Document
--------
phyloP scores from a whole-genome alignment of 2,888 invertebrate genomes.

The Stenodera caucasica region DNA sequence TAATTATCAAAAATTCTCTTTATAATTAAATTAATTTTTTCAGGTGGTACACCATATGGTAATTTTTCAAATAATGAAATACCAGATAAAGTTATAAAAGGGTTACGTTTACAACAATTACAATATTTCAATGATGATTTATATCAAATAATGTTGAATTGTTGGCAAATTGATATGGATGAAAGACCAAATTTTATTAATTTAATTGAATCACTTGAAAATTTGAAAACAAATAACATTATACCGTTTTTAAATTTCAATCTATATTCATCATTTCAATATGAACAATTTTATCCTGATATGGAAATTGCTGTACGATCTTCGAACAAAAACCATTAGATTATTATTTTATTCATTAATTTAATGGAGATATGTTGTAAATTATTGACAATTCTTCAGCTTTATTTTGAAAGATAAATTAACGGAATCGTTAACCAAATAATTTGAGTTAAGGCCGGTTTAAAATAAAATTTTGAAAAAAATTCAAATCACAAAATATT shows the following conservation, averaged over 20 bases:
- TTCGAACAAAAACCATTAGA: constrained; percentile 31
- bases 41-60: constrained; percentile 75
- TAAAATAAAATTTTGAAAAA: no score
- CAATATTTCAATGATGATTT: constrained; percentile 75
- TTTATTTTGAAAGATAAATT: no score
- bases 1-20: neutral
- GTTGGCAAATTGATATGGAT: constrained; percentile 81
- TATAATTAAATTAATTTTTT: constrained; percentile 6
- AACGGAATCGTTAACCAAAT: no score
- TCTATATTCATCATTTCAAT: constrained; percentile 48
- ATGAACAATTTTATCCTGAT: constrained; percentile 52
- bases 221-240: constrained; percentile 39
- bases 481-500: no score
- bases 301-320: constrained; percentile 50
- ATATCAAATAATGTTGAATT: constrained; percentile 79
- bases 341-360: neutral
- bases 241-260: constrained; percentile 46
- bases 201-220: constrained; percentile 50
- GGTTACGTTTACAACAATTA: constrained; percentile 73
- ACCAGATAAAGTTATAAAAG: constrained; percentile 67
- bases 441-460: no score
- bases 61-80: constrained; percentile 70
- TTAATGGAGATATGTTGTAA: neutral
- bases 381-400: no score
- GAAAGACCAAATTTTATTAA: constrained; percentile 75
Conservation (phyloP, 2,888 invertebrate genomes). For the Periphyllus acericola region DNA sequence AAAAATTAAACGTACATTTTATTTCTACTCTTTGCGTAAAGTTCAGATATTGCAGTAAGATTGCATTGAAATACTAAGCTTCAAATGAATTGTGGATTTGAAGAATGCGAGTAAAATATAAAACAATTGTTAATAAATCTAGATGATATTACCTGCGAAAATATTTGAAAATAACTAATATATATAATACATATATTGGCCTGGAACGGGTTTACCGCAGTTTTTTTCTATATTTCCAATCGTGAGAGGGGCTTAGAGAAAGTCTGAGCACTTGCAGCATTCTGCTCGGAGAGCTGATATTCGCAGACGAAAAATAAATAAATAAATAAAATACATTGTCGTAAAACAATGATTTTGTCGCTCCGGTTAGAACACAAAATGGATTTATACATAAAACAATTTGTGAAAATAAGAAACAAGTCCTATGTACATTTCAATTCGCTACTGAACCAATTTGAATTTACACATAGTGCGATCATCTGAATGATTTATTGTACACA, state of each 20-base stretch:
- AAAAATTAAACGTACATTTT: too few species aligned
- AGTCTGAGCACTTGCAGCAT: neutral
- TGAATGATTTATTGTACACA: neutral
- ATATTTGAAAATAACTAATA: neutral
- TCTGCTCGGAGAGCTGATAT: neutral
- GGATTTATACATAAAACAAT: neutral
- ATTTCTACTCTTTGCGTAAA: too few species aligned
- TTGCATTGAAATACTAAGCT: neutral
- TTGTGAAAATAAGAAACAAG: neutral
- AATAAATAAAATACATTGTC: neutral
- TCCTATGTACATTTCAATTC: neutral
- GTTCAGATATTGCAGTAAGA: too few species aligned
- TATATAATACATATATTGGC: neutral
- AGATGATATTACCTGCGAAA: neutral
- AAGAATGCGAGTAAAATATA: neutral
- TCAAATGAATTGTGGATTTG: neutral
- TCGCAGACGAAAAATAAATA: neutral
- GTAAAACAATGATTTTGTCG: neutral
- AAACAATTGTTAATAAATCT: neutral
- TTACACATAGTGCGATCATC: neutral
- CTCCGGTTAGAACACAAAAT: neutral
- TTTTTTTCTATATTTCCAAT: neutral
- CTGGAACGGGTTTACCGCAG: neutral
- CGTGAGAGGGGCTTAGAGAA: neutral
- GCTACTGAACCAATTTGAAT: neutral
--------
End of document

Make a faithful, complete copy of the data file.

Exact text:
phyloP scores from a whole-genome alignment of 2,888 invertebrate genomes.

The Stenodera caucasica region DNA sequence TAATTATCAAAAATTCTCTTTATAATTAAATTAATTTTTTCAGGTGGTACACCATATGGTAATTTTTCAAATAATGAAATACCAGATAAAGTTATAAAAGGGTTACGTTTACAACAATTACAATATTTCAATGATGATTTATATCAAATAATGTTGAATTGTTGGCAAATTGATATGGATGAAAGACCAAATTTTATTAATTTAATTGAATCACTTGAAAATTTGAAAACAAATAACATTATACCGTTTTTAAATTTCAATCTATATTCATCATTTCAATATGAACAATTTTATCCTGATATGGAAATTGCTGTACGATCTTCGAACAAAAACCATTAGATTATTATTTTATTCATTAATTTAATGGAGATATGTTGTAAATTATTGACAATTCTTCAGCTTTATTTTGAAAGATAAATTAACGGAATCGTTAACCAAATAATTTGAGTTAAGGCCGGTTTAAAATAAAATTTTGAAAAAAATTCAAATCACAAAATATT shows the following conservation, averaged over 20 bases:
- TTCGAACAAAAACCATTAGA: constrained; percentile 31
- bases 41-60: constrained; percentile 75
- TAAAATAAAATTTTGAAAAA: no score
- CAATATTTCAATGATGATTT: constrained; percentile 75
- TTTATTTTGAAAGATAAATT: no score
- bases 1-20: neutral
- GTTGGCAAATTGATATGGAT: constrained; percentile 81
- TATAATTAAATTAATTTTTT: constrained; percentile 6
- AACGGAATCGTTAACCAAAT: no score
- TCTATATTCATCATTTCAAT: constrained; percentile 48
- ATGAACAATTTTATCCTGAT: constrained; percentile 52
- bases 221-240: constrained; percentile 39
- bases 481-500: no score
- bases 301-320: constrained; percentile 50
- ATATCAAATAATGTTGAATT: constrained; percentile 79
- bases 341-360: neutral
- bases 241-260: constrained; percentile 46
- bases 201-220: constrained; percentile 50
- GGTTACGTTTACAACAATTA: constrained; percentile 73
- ACCAGATAAAGTTATAAAAG: constrained; percentile 67
- bases 441-460: no score
- bases 61-80: constrained; percentile 70
- TTAATGGAGATATGTTGTAA: neutral
- bases 381-400: no score
- GAAAGACCAAATTTTATTAA: constrained; percentile 75
Conservation (phyloP, 2,888 invertebrate genomes). For the Periphyllus acericola region DNA sequence AAAAATTAAACGTACATTTTATTTCTACTCTTTGCGTAAAGTTCAGATATTGCAGTAAGATTGCATTGAAATACTAAGCTTCAAATGAATTGTGGATTTGAAGAATGCGAGTAAAATATAAAACAATTGTTAATAAATCTAGATGATATTACCTGCGAAAATATTTGAAAATAACTAATATATATAATACATATATTGGCCTGGAACGGGTTTACCGCAGTTTTTTTCTATATTTCCAATCGTGAGAGGGGCTTAGAGAAAGTCTGAGCACTTGCAGCATTCTGCTCGGAGAGCTGATATTCGCAGACGAAAAATAAATAAATAAATAAAATACATTGTCGTAAAACAATGATTTTGTCGCTCCGGTTAGAACACAAAATGGATTTATACATAAAACAATTTGTGAAAATAAGAAACAAGTCCTATGTACATTTCAATTCGCTACTGAACCAATTTGAATTTACACATAGTGCGATCATCTGAATGATTTATTGTACACA, state of each 20-base stretch:
- AAAAATTAAACGTACATTTT: too few species aligned
- AGTCTGAGCACTTGCAGCAT: neutral
- TGAATGATTTATTGTACACA: neutral
- ATATTTGAAAATAACTAATA: neutral
- TCTGCTCGGAGAGCTGATAT: neutral
- GGATTTATACATAAAACAAT: neutral
- ATTTCTACTCTTTGCGTAAA: too few species aligned
- TTGCATTGAAATACTAAGCT: neutral
- TTGTGAAAATAAGAAACAAG: neutral
- AATAAATAAAATACATTGTC: neutral
- TCCTATGTACATTTCAATTC: neutral
- GTTCAGATATTGCAGTAAGA: too few species aligned
- TATATAATACATATATTGGC: neutral
- AGATGATATTACCTGCGAAA: neutral
- AAGAATGCGAGTAAAATATA: neutral
- TCAAATGAATTGTGGATTTG: neutral
- TCGCAGACGAAAAATAAATA: neutral
- GTAAAACAATGATTTTGTCG: neutral
- AAACAATTGTTAATAAATCT: neutral
- TTACACATAGTGCGATCATC: neutral
- CTCCGGTTAGAACACAAAAT: neutral
- TTTTTTTCTATATTTCCAAT: neutral
- CTGGAACGGGTTTACCGCAG: neutral
- CGTGAGAGGGGCTTAGAGAA: neutral
- GCTACTGAACCAATTTGAAT: neutral